And the bible is not. Well, or at least it's failed every objective test ever put to it.

It could be that many of them have what seems to them to be good justification for trusting the Bible, and they find that justification to be stronger than for trusting modern science. So, they side with the Bible.

That may be true, but if that good justification is "Because I believe", which is every YEC I've ever met, then it's simple faith. Which is fine, if they're being intellectually honest about it.


But most of the ones I've known don't just deny scientific evidence.

REALLY?!?

I'm calling shenanigans. They don't deny ALL scientific evidence, of course. Nothing they can argue supports their position.

Rather, they attempt to shoehorn scientific evidence into their theory. Many of them actually believe the science is on their side. They made be badly mistaken, but this is not an example of blind faith.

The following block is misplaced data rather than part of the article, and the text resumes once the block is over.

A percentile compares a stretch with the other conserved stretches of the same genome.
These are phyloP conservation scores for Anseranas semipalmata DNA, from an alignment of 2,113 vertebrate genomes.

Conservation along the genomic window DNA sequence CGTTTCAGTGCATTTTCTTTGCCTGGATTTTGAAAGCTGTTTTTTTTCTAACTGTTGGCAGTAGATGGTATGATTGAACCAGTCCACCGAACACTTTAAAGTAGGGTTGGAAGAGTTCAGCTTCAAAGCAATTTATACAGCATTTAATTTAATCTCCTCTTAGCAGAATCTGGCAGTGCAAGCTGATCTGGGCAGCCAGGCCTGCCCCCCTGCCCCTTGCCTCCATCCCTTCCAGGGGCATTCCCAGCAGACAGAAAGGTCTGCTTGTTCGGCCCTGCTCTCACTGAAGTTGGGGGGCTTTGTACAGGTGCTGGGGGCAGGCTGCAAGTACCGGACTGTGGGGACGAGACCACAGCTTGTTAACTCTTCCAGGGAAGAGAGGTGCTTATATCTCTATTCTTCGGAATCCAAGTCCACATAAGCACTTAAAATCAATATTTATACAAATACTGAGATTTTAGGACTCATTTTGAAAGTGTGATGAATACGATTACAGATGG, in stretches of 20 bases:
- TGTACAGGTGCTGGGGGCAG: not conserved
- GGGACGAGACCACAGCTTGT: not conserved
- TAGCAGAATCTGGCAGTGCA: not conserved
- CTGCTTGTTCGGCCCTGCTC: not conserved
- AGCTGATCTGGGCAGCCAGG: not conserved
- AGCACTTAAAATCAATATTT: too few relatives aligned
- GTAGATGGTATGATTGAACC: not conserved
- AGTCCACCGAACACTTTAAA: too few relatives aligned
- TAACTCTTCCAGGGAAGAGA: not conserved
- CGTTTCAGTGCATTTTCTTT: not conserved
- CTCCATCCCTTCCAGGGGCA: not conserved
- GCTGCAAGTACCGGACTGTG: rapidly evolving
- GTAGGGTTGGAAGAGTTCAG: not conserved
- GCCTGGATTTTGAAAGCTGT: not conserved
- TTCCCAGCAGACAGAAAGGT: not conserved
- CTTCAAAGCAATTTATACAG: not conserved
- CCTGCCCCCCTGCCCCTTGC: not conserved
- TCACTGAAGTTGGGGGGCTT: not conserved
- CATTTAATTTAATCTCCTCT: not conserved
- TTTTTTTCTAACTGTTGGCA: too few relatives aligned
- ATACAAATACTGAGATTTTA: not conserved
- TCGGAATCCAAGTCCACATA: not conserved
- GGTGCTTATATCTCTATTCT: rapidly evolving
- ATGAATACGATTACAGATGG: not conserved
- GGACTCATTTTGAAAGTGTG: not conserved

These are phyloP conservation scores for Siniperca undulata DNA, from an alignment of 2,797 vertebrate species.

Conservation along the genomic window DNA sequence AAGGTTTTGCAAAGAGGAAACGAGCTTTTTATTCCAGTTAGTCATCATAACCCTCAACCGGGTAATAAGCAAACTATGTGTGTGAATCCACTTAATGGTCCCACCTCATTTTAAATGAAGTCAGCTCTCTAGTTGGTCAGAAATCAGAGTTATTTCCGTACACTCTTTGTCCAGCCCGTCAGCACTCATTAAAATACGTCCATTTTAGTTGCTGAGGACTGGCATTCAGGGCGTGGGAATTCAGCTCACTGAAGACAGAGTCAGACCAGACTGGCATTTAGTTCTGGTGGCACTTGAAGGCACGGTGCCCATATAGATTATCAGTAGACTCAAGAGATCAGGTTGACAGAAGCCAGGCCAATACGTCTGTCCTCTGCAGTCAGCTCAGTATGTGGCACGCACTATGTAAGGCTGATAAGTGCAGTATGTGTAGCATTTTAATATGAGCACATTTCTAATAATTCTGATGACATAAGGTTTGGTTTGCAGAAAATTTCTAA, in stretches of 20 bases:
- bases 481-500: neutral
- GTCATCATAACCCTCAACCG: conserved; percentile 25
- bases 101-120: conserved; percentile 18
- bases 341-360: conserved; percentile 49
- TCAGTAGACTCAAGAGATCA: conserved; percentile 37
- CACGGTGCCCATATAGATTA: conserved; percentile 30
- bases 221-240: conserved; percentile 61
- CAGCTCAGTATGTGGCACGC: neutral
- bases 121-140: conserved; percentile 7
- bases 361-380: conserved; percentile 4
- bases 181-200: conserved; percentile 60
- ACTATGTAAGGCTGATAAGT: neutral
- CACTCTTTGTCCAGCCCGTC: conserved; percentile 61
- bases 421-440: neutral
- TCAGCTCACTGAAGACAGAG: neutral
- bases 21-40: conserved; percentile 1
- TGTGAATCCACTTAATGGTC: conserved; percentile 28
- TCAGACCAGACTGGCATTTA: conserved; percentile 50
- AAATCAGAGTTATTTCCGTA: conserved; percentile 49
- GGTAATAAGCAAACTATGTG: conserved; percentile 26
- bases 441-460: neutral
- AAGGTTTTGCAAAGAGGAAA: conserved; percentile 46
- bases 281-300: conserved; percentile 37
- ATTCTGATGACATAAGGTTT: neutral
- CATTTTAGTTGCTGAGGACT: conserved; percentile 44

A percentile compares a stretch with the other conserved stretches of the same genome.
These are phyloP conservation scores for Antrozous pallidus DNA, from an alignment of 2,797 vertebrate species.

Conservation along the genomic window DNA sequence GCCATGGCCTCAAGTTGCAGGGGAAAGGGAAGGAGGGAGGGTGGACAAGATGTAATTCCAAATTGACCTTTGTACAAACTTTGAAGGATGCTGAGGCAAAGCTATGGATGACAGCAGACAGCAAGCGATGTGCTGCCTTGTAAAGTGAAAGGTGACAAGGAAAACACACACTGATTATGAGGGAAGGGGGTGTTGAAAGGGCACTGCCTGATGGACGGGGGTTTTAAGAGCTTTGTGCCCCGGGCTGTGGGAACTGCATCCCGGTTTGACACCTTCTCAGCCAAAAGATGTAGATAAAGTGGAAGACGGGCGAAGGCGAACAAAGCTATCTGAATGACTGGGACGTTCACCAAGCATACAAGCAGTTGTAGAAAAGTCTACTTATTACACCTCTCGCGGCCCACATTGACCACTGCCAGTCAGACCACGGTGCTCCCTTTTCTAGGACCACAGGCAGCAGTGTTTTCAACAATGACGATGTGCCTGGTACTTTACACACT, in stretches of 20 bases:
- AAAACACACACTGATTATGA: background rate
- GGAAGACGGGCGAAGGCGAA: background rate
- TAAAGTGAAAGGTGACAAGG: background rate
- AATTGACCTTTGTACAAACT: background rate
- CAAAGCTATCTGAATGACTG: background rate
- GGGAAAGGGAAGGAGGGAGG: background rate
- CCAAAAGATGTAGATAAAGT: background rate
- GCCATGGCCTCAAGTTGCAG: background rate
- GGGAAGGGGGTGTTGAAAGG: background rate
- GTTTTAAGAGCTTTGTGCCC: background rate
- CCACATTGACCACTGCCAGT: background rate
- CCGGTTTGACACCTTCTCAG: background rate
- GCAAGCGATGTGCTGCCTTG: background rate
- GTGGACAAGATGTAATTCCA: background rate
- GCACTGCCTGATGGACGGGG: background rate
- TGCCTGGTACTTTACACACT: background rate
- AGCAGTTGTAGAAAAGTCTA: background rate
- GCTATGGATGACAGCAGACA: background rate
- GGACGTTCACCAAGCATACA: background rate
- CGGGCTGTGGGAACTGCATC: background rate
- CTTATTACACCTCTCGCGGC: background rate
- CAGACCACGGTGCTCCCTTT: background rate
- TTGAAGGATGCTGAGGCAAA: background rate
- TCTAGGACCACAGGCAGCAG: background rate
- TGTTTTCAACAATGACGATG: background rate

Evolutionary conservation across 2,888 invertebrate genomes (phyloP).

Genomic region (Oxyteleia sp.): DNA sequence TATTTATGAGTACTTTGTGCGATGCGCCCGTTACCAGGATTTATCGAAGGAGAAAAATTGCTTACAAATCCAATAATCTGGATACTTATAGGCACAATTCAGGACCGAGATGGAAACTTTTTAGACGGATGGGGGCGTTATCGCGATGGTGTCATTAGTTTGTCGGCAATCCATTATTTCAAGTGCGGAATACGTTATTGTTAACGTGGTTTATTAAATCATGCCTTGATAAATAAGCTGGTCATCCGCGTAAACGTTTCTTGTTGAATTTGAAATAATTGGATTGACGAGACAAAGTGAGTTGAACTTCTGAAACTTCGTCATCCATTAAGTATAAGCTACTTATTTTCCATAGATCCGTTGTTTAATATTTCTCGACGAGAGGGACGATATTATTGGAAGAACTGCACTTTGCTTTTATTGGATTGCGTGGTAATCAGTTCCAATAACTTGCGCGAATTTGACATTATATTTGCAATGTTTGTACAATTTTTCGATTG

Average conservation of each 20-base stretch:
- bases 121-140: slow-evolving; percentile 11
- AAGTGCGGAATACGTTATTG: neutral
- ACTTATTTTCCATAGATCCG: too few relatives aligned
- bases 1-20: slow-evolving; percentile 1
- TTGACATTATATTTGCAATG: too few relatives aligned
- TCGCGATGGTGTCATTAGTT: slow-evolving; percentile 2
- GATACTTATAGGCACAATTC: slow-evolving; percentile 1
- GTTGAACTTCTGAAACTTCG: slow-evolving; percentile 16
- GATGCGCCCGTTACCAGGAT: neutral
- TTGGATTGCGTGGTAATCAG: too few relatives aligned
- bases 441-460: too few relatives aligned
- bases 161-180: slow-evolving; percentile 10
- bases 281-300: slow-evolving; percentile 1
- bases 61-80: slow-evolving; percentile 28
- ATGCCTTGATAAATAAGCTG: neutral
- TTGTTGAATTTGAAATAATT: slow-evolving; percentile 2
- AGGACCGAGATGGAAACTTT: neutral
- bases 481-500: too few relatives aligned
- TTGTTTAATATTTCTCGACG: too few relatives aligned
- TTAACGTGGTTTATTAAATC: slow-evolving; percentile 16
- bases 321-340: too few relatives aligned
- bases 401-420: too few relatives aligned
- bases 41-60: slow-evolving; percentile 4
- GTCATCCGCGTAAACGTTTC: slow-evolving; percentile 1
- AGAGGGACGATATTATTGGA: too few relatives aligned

Yes, it is. Because that's what it's premised on, and why they attempt the shoehorning. That they've managed, post hoc, to convince themselves that it fits doesn't change the fact that every YEC I've ever asked has admitted that the evidence had no bearing in their decision to be a YEC, and was only something they looked for after the fact.

I don't know how you got that from what he said. I agree with him, but I'm not a YECist.

My point is, that if you are expected to use your reason, you cannot possibly be a YEC in good conscience. YEC claims the universe was still being formed during a time period in which we have pretty damn convincing evidence that humans had been around already for thousands of years, let alone the rest of the earth and the universe. The most the YEC crowd could do in good conscience is reserve judgment, but they aren't doing that at all, they're making actual claims.

Now, one can reject all of that without even looking at it, which is what most YECs did when they became YECs, and instead assume the bible intrepretation you have must be true, but that's a simple argument from authority, in other words, blind faith.
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bladerunner060
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2/16/2013 12:19:18 PM